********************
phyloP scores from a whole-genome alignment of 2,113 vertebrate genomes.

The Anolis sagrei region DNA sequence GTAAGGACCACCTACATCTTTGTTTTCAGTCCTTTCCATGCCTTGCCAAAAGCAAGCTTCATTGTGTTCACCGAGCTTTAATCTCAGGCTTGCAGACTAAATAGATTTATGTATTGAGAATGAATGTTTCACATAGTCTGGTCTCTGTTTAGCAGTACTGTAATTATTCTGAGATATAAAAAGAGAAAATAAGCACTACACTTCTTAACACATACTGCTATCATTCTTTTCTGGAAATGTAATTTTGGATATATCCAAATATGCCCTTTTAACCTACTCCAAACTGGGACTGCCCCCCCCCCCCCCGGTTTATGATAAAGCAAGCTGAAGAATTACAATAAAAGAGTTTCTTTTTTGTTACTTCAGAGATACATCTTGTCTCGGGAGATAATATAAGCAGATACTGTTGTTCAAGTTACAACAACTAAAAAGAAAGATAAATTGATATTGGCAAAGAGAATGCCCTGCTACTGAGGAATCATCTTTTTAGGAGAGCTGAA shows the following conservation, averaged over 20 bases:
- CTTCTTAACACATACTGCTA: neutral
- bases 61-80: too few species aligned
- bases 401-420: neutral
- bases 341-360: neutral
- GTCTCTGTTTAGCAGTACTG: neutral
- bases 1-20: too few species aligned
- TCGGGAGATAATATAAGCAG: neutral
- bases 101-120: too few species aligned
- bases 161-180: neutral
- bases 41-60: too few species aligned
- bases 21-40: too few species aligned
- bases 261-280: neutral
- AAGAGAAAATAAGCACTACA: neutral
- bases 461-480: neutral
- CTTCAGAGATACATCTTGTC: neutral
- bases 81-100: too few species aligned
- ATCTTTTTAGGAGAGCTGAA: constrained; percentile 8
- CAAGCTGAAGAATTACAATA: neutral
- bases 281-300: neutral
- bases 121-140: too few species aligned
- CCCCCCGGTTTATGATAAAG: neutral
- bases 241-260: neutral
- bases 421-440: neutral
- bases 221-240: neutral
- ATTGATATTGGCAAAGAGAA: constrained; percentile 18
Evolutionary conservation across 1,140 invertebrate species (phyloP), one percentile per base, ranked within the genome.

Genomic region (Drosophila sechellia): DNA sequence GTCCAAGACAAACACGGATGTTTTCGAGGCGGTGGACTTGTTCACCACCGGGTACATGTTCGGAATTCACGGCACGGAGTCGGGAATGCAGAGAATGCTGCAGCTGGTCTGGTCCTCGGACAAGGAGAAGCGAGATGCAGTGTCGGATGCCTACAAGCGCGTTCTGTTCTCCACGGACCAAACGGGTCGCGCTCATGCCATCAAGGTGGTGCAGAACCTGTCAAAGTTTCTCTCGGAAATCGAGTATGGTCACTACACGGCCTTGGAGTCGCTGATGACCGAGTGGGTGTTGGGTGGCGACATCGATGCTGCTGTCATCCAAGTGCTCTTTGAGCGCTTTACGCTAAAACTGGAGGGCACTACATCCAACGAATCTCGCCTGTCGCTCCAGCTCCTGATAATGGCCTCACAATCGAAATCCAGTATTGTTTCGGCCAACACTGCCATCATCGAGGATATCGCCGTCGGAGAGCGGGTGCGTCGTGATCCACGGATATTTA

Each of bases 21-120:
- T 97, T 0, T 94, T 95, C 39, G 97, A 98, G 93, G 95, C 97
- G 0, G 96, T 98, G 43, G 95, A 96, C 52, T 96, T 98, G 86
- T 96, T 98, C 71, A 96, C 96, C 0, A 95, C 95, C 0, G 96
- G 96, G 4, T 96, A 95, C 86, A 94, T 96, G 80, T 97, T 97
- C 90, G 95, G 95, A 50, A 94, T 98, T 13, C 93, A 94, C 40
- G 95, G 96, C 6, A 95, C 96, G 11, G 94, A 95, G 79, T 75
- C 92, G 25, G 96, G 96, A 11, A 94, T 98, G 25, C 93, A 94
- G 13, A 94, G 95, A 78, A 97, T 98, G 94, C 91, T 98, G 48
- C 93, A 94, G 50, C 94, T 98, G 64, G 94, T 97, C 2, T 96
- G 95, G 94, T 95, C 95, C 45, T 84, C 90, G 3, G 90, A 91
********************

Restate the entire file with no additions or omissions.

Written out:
phyloP scores from a whole-genome alignment of 2,113 vertebrate genomes.

The Anolis sagrei region DNA sequence GTAAGGACCACCTACATCTTTGTTTTCAGTCCTTTCCATGCCTTGCCAAAAGCAAGCTTCATTGTGTTCACCGAGCTTTAATCTCAGGCTTGCAGACTAAATAGATTTATGTATTGAGAATGAATGTTTCACATAGTCTGGTCTCTGTTTAGCAGTACTGTAATTATTCTGAGATATAAAAAGAGAAAATAAGCACTACACTTCTTAACACATACTGCTATCATTCTTTTCTGGAAATGTAATTTTGGATATATCCAAATATGCCCTTTTAACCTACTCCAAACTGGGACTGCCCCCCCCCCCCCCGGTTTATGATAAAGCAAGCTGAAGAATTACAATAAAAGAGTTTCTTTTTTGTTACTTCAGAGATACATCTTGTCTCGGGAGATAATATAAGCAGATACTGTTGTTCAAGTTACAACAACTAAAAAGAAAGATAAATTGATATTGGCAAAGAGAATGCCCTGCTACTGAGGAATCATCTTTTTAGGAGAGCTGAA shows the following conservation, averaged over 20 bases:
- CTTCTTAACACATACTGCTA: neutral
- bases 61-80: too few species aligned
- bases 401-420: neutral
- bases 341-360: neutral
- GTCTCTGTTTAGCAGTACTG: neutral
- bases 1-20: too few species aligned
- TCGGGAGATAATATAAGCAG: neutral
- bases 101-120: too few species aligned
- bases 161-180: neutral
- bases 41-60: too few species aligned
- bases 21-40: too few species aligned
- bases 261-280: neutral
- AAGAGAAAATAAGCACTACA: neutral
- bases 461-480: neutral
- CTTCAGAGATACATCTTGTC: neutral
- bases 81-100: too few species aligned
- ATCTTTTTAGGAGAGCTGAA: constrained; percentile 8
- CAAGCTGAAGAATTACAATA: neutral
- bases 281-300: neutral
- bases 121-140: too few species aligned
- CCCCCCGGTTTATGATAAAG: neutral
- bases 241-260: neutral
- bases 421-440: neutral
- bases 221-240: neutral
- ATTGATATTGGCAAAGAGAA: constrained; percentile 18
Evolutionary conservation across 1,140 invertebrate species (phyloP), one percentile per base, ranked within the genome.

Genomic region (Drosophila sechellia): DNA sequence GTCCAAGACAAACACGGATGTTTTCGAGGCGGTGGACTTGTTCACCACCGGGTACATGTTCGGAATTCACGGCACGGAGTCGGGAATGCAGAGAATGCTGCAGCTGGTCTGGTCCTCGGACAAGGAGAAGCGAGATGCAGTGTCGGATGCCTACAAGCGCGTTCTGTTCTCCACGGACCAAACGGGTCGCGCTCATGCCATCAAGGTGGTGCAGAACCTGTCAAAGTTTCTCTCGGAAATCGAGTATGGTCACTACACGGCCTTGGAGTCGCTGATGACCGAGTGGGTGTTGGGTGGCGACATCGATGCTGCTGTCATCCAAGTGCTCTTTGAGCGCTTTACGCTAAAACTGGAGGGCACTACATCCAACGAATCTCGCCTGTCGCTCCAGCTCCTGATAATGGCCTCACAATCGAAATCCAGTATTGTTTCGGCCAACACTGCCATCATCGAGGATATCGCCGTCGGAGAGCGGGTGCGTCGTGATCCACGGATATTTA

Each of bases 21-120:
- T 97, T 0, T 94, T 95, C 39, G 97, A 98, G 93, G 95, C 97
- G 0, G 96, T 98, G 43, G 95, A 96, C 52, T 96, T 98, G 86
- T 96, T 98, C 71, A 96, C 96, C 0, A 95, C 95, C 0, G 96
- G 96, G 4, T 96, A 95, C 86, A 94, T 96, G 80, T 97, T 97
- C 90, G 95, G 95, A 50, A 94, T 98, T 13, C 93, A 94, C 40
- G 95, G 96, C 6, A 95, C 96, G 11, G 94, A 95, G 79, T 75
- C 92, G 25, G 96, G 96, A 11, A 94, T 98, G 25, C 93, A 94
- G 13, A 94, G 95, A 78, A 97, T 98, G 94, C 91, T 98, G 48
- C 93, A 94, G 50, C 94, T 98, G 64, G 94, T 97, C 2, T 96
- G 95, G 94, T 95, C 95, C 45, T 84, C 90, G 3, G 90, A 91